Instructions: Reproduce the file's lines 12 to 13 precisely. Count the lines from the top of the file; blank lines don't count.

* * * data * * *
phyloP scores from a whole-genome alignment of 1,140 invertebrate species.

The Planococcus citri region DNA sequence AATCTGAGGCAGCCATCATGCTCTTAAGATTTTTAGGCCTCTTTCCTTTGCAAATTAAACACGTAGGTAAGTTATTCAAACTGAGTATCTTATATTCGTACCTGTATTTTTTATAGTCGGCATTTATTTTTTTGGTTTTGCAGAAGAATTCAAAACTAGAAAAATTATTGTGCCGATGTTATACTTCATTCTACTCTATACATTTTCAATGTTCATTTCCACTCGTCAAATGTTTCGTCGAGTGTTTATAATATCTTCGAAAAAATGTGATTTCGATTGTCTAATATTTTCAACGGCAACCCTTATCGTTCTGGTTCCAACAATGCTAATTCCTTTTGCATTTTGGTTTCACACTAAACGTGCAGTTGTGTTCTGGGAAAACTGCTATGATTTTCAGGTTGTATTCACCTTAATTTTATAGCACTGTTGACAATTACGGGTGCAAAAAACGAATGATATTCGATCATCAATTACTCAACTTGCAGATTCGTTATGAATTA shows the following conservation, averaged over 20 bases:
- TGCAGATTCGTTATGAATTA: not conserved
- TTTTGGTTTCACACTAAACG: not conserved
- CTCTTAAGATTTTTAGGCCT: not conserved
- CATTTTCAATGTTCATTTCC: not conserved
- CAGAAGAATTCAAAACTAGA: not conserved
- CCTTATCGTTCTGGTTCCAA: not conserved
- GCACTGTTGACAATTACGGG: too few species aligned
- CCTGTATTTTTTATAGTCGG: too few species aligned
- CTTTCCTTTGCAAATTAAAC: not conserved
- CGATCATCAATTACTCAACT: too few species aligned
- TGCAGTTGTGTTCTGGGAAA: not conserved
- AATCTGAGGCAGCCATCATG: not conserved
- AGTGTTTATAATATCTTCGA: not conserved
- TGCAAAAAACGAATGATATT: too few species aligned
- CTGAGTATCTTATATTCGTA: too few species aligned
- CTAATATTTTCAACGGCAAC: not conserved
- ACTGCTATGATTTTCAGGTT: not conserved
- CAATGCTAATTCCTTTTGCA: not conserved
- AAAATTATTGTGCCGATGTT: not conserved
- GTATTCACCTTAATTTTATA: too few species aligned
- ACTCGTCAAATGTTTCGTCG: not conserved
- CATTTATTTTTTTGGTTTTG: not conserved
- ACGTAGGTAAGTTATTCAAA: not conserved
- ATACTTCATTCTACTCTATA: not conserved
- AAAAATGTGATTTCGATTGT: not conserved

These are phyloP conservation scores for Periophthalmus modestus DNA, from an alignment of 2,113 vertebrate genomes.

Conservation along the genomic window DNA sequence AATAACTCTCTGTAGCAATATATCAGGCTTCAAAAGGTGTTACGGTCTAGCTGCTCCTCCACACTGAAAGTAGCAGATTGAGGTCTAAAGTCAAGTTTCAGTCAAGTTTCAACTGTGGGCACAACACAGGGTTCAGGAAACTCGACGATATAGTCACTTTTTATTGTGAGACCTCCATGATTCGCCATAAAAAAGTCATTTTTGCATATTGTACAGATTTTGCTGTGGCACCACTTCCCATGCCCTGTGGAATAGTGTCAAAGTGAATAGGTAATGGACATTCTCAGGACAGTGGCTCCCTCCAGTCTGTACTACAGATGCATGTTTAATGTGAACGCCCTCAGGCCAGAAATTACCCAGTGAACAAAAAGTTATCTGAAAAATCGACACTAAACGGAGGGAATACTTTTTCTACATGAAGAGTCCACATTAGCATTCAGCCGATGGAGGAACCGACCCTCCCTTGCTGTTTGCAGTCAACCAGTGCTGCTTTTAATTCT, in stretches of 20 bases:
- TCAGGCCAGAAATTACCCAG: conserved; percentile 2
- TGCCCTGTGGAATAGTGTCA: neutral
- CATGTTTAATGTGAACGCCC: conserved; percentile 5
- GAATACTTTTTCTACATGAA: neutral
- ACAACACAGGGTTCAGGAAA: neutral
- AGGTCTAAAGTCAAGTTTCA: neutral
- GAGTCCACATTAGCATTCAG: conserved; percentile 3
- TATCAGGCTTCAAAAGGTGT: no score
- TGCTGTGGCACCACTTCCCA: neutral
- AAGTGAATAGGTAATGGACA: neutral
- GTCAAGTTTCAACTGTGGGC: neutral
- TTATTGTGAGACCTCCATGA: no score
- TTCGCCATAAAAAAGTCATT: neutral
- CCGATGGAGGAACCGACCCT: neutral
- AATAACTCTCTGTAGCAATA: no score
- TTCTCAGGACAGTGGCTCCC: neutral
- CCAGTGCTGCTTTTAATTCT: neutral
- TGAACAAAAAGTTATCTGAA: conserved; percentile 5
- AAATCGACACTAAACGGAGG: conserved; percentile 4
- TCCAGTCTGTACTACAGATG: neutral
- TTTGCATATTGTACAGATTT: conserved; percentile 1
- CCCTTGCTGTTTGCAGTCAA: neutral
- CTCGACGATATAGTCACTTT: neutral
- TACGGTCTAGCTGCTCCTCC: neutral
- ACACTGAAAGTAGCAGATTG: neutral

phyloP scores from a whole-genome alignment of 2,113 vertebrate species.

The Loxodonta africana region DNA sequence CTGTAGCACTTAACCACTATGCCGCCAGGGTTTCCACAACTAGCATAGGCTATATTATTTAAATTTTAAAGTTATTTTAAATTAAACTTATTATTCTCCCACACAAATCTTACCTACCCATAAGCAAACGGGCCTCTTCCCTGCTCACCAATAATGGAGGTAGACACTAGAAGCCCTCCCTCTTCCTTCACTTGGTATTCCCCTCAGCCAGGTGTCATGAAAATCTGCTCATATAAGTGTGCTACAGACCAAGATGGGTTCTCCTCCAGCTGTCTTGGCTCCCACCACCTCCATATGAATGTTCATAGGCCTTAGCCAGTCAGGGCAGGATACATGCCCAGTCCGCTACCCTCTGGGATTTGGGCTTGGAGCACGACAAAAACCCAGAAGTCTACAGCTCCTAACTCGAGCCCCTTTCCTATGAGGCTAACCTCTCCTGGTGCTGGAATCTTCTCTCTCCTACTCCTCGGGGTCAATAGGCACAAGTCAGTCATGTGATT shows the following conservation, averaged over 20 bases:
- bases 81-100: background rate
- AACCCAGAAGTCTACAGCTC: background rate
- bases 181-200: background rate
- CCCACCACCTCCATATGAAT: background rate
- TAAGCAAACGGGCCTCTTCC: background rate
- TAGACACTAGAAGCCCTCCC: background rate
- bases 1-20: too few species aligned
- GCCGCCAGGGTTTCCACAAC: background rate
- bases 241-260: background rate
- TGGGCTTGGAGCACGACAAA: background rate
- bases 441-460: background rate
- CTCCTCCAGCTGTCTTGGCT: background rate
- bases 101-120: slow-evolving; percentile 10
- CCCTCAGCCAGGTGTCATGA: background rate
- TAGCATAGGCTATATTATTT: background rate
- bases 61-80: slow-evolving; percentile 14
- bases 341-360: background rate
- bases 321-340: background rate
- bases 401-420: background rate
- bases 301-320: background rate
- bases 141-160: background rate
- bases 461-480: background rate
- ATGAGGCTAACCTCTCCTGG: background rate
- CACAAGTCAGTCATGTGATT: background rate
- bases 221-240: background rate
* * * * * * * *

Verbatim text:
- CGATCATCAATTACTCAACT: too few species aligned
- TGCAGTTGTGTTCTGGGAAA: not conserved